Uncle Sam Jam, 7.3

Fireworks light up the sky over Oak Lake Park to finish off the annual Uncle Sam Jam celebration Wednesday.

For the most part, Lincolnites made it through the Fourth of July holiday safe and sound.

Lincoln Fire Chief Micheal Despain said crews responded to one significant injury Wednesday, but no serious injuries were reported to the department Thursday.

A lit firework tipped over and went straight at a 65-year-old man watching from his driveway Wednesday night, sending him to the hospital with burns to his right arm and chest, according to Lincoln police.

The legal firework was an artillery shell that someone lit in the 600 block of West Burt Drive about 10:15 p.m., said police Capt. Todd Kocian. Rescue workers took the man to a hospital, but his injuries were not life-threatening.

It's the fourth straight year at least one person in Lincoln has suffered a significant injury because of fireworks, Despain said.

The fire department Friday didn't have an estimate of total damages to homes and buildings, but Despain said it's expected to be far less than in years past because there were no significant structure fires as a result of fireworks. Crews responded to 15 minor fires Thursday, most of them dumpster fires or grass fires that did not cause damage to homes or buildings.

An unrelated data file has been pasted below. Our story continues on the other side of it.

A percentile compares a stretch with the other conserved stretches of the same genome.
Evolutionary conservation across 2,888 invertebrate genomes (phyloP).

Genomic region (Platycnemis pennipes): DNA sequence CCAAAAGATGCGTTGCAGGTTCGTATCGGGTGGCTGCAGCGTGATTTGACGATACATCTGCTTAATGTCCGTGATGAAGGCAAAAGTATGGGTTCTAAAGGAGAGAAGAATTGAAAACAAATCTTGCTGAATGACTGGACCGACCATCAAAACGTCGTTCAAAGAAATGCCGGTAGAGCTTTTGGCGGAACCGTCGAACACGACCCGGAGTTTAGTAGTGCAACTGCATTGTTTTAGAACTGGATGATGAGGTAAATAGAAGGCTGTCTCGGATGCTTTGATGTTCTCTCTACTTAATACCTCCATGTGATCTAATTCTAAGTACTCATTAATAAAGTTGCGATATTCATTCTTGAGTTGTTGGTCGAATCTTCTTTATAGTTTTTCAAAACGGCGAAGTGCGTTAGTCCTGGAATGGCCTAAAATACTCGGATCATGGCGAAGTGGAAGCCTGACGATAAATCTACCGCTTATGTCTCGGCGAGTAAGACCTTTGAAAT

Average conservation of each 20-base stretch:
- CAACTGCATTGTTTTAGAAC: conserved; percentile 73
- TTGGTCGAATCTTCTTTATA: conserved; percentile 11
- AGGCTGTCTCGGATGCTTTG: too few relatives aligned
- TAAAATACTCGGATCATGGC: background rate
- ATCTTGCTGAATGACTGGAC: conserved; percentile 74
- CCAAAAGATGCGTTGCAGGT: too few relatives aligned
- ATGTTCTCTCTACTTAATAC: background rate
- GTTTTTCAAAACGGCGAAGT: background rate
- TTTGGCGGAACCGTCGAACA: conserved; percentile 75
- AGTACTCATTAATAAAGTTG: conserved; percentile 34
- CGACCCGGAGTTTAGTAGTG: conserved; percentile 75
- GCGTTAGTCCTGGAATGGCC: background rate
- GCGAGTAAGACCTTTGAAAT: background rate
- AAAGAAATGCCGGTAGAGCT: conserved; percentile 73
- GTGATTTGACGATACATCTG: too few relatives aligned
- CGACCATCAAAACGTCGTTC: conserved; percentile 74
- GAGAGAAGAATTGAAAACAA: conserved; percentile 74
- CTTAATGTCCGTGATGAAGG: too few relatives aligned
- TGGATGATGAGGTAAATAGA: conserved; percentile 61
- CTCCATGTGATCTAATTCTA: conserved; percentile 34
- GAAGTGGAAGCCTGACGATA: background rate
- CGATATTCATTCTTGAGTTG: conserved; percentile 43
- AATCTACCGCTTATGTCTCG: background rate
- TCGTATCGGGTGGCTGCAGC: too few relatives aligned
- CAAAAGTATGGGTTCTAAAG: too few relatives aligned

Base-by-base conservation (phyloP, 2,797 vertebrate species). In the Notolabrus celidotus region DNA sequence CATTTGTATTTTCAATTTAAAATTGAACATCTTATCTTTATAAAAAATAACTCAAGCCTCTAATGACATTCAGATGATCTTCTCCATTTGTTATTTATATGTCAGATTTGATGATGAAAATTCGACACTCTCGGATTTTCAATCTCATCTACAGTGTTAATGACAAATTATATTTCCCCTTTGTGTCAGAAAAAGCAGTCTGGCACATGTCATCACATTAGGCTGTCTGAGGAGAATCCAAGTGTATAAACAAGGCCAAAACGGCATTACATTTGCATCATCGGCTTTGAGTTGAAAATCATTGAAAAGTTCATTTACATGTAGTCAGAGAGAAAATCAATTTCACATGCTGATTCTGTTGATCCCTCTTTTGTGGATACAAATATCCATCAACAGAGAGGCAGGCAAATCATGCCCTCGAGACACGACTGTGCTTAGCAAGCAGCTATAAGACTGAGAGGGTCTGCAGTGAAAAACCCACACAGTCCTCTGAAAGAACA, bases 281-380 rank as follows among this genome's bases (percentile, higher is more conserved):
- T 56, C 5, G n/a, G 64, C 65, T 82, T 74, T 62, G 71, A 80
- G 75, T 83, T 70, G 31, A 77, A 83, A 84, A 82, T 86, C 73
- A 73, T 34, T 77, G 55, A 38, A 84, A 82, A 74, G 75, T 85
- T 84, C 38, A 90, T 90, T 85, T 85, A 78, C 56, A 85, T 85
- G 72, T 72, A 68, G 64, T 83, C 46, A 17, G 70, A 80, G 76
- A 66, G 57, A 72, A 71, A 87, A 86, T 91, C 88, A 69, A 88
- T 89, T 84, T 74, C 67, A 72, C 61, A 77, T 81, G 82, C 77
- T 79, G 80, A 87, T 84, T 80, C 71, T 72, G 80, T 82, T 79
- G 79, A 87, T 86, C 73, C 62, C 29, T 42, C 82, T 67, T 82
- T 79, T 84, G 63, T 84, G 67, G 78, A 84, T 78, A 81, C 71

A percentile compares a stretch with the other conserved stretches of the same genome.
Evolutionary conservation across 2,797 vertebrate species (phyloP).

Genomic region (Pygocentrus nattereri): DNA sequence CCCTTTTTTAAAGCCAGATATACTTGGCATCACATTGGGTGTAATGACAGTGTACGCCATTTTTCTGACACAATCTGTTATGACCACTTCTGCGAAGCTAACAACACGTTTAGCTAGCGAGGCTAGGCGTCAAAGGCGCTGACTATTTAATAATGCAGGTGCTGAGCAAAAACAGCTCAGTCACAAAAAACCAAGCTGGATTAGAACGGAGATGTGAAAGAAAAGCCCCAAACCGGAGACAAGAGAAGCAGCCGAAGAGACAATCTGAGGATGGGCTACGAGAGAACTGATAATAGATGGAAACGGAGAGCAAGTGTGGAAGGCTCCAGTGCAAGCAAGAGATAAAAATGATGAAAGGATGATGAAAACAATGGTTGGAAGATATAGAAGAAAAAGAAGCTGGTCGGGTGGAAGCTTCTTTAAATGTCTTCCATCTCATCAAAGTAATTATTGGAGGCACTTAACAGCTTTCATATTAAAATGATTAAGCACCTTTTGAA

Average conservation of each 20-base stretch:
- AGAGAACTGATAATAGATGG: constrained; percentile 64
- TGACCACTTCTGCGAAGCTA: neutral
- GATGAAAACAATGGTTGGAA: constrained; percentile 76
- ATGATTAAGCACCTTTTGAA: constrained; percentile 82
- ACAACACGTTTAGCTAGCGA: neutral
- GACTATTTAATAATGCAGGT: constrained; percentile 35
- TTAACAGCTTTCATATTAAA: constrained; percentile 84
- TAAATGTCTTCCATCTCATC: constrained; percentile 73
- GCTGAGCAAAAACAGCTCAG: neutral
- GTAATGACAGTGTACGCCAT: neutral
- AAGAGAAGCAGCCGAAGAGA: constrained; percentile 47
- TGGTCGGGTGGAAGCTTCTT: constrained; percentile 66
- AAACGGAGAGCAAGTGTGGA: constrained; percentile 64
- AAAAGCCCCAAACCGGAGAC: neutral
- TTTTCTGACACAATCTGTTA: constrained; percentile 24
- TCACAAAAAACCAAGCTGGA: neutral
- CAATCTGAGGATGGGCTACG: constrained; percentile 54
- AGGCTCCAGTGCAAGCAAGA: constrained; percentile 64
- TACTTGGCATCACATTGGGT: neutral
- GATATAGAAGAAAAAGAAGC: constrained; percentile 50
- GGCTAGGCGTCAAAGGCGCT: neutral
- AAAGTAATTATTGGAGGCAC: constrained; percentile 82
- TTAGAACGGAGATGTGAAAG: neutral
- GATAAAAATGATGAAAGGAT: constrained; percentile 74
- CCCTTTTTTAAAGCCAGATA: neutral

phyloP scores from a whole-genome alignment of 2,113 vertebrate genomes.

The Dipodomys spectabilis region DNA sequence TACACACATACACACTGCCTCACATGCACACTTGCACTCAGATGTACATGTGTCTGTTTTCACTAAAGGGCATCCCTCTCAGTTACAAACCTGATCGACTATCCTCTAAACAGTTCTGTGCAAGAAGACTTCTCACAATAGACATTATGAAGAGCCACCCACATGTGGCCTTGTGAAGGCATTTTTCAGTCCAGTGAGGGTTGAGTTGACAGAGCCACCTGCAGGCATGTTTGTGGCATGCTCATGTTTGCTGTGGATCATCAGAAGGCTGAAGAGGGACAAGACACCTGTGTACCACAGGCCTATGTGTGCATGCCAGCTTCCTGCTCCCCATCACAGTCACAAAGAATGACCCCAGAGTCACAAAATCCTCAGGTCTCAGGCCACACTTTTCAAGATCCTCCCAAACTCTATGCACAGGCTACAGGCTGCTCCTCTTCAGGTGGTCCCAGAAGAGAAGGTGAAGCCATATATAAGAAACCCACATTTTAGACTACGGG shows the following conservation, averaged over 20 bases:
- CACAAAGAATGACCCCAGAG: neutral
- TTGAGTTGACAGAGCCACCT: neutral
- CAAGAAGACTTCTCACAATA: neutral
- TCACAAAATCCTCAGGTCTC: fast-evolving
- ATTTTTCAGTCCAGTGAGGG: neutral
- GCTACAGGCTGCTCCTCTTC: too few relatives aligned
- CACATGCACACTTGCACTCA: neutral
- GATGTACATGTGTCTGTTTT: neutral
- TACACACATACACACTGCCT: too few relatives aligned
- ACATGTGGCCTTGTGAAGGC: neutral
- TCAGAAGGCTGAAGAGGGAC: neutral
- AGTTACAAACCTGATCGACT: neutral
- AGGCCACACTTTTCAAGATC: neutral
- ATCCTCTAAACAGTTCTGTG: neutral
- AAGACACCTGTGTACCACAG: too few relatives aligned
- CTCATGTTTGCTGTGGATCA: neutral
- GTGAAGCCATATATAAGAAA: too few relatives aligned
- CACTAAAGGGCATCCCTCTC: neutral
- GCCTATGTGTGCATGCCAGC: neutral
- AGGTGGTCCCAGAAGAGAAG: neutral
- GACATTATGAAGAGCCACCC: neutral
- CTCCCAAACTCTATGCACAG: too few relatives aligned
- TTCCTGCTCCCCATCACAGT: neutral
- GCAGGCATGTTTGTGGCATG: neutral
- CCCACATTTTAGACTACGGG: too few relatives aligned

Only one home in the Lincoln area sustained significant damage from the impact of a firework, but it did not cause a fire, Despain said.

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In total, fire crews responded to 88 calls for service Thursday, but Despain said many of those were for respiratory issues because of warm temperatures.

Lincoln police had a busier day Thursday than in recent years, as the department responded to 424 calls for service, which is a five-year high. Of those, 144 were for disturbances and 80 were fireworks-related complaints, up from 65 the year before and 49 in 2017.

Fourth of July trend

A five-year look at calls for service to Lincoln police on the Fourth of July holiday.

Friday, the fire department accepted unused fireworks in the parking lot at Oak Lake Park, something it's done for the past several years.

"Fireworks deteriorate over time, so we want to give people a chance to get them out of the house, get them out of the garage," Chief Fire Inspector Bill Moody said. "I know they're expensive, but the risk of losing your home is not worth it."

Lincoln's Fourth of July festivities

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